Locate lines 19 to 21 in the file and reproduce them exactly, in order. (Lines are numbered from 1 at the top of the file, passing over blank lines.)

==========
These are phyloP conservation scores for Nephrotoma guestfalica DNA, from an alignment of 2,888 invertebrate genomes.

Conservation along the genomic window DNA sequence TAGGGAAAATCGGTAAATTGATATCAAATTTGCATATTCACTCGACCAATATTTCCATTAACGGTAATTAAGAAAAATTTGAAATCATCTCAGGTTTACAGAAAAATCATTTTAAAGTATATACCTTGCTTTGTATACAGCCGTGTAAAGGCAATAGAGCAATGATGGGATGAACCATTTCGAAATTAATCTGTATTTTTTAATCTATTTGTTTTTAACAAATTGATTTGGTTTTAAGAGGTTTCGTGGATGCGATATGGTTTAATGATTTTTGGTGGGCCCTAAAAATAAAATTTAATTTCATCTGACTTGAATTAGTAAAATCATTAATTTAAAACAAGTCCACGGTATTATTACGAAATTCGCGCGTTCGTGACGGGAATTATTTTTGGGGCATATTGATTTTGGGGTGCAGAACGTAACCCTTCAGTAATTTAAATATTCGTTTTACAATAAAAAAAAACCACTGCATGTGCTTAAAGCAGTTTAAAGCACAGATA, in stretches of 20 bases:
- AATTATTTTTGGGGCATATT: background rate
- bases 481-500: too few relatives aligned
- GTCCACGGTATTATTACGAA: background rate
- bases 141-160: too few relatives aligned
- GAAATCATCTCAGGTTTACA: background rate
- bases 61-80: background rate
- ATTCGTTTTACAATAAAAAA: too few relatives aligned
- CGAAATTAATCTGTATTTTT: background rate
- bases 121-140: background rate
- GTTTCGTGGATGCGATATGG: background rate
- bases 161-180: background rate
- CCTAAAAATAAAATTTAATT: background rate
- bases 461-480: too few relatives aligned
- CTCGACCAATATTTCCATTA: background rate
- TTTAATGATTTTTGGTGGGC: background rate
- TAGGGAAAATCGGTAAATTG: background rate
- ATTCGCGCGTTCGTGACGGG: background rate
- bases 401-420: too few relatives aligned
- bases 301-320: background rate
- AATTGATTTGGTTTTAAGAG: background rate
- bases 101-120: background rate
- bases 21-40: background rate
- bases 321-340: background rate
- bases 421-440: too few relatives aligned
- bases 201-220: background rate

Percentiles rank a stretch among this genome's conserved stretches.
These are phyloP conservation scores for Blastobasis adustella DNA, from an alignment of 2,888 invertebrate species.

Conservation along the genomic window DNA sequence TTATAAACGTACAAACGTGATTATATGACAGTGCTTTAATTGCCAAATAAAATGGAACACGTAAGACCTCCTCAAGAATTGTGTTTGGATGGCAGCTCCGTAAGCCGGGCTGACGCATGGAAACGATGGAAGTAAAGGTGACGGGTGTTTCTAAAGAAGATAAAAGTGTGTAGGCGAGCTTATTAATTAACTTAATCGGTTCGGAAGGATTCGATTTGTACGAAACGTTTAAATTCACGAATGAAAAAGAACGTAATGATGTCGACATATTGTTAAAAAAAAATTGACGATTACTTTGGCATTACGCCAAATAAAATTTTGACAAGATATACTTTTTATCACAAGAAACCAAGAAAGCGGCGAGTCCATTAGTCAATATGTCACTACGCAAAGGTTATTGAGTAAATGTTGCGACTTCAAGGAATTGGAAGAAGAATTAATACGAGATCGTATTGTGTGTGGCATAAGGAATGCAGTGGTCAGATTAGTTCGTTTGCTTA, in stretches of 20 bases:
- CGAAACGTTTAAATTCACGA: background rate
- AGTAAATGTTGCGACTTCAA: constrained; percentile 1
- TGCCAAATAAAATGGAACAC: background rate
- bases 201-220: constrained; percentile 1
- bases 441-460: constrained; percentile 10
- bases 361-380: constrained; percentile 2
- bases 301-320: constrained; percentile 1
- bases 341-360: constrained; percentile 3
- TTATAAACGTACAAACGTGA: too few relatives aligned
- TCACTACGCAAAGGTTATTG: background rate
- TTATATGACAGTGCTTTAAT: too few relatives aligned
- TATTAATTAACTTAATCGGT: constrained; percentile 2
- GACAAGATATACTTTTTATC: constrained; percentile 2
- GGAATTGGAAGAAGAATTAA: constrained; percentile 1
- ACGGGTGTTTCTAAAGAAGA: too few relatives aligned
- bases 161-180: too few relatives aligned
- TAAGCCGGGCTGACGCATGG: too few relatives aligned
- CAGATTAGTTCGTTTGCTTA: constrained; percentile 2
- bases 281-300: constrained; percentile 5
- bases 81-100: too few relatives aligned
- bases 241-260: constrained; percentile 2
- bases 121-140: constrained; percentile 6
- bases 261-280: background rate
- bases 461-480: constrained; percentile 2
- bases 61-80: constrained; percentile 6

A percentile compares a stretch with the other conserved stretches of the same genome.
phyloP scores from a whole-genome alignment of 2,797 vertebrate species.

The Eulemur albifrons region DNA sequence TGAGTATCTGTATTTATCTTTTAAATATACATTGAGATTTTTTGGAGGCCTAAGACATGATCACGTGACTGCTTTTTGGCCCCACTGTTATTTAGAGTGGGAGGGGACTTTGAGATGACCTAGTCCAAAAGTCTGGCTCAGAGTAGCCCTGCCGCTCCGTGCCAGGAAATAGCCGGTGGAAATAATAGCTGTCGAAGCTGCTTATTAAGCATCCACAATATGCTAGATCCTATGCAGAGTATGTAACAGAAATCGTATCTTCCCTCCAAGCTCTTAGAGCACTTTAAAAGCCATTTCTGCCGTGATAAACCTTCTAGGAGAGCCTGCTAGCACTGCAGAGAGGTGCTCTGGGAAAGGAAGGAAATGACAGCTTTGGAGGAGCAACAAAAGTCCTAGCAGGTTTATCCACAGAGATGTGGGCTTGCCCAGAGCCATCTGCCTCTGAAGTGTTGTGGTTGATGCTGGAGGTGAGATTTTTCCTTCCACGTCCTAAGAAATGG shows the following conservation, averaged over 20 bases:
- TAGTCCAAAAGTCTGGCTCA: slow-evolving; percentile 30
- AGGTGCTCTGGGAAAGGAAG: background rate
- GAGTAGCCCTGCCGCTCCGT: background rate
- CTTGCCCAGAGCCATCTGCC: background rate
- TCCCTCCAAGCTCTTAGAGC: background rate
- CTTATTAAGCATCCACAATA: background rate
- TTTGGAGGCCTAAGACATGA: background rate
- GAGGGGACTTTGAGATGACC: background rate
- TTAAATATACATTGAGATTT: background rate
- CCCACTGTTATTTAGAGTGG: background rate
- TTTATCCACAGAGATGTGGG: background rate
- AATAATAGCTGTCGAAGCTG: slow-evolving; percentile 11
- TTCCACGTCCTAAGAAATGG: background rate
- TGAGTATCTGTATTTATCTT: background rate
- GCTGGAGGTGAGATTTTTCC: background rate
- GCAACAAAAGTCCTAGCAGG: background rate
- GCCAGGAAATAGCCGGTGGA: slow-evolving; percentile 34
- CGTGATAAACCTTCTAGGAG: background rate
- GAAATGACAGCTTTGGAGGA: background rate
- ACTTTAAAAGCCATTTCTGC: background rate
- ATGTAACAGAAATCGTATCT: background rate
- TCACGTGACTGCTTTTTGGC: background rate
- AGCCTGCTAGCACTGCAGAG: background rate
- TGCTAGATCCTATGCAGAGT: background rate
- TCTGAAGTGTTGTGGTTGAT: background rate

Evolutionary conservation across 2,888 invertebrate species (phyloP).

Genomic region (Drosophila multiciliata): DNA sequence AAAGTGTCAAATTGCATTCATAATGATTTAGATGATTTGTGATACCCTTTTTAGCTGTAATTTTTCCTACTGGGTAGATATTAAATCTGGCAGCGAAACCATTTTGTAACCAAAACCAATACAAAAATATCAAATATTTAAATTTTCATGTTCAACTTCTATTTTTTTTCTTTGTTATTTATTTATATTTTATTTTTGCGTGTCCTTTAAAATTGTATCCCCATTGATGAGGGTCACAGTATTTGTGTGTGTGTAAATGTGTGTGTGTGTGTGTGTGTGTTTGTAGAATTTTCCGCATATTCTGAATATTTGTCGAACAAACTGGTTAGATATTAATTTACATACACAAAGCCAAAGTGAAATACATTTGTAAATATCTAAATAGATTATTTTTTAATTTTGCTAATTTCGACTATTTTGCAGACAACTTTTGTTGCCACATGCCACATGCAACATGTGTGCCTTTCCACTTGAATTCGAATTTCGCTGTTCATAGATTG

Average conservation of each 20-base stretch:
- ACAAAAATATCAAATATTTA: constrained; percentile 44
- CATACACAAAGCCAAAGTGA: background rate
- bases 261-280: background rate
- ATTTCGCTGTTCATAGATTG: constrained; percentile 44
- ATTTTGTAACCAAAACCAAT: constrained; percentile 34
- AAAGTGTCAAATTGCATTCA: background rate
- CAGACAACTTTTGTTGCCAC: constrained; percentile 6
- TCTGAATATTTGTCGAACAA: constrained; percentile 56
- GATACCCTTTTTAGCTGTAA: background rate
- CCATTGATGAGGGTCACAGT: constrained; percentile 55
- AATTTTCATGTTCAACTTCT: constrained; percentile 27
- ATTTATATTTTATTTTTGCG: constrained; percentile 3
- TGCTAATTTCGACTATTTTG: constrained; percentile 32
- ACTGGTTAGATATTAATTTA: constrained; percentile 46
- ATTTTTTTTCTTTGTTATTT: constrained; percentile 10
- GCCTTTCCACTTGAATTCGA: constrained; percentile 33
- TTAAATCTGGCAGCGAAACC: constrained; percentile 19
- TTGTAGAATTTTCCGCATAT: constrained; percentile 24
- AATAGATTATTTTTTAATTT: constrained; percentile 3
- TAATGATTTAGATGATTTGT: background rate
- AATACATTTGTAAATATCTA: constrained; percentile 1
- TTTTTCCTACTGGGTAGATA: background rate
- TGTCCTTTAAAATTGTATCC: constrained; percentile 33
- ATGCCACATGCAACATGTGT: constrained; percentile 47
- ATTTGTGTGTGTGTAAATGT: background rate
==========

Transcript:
- ATTCGCGCGTTCGTGACGGG: background rate
- bases 401-420: too few relatives aligned
- bases 301-320: background rate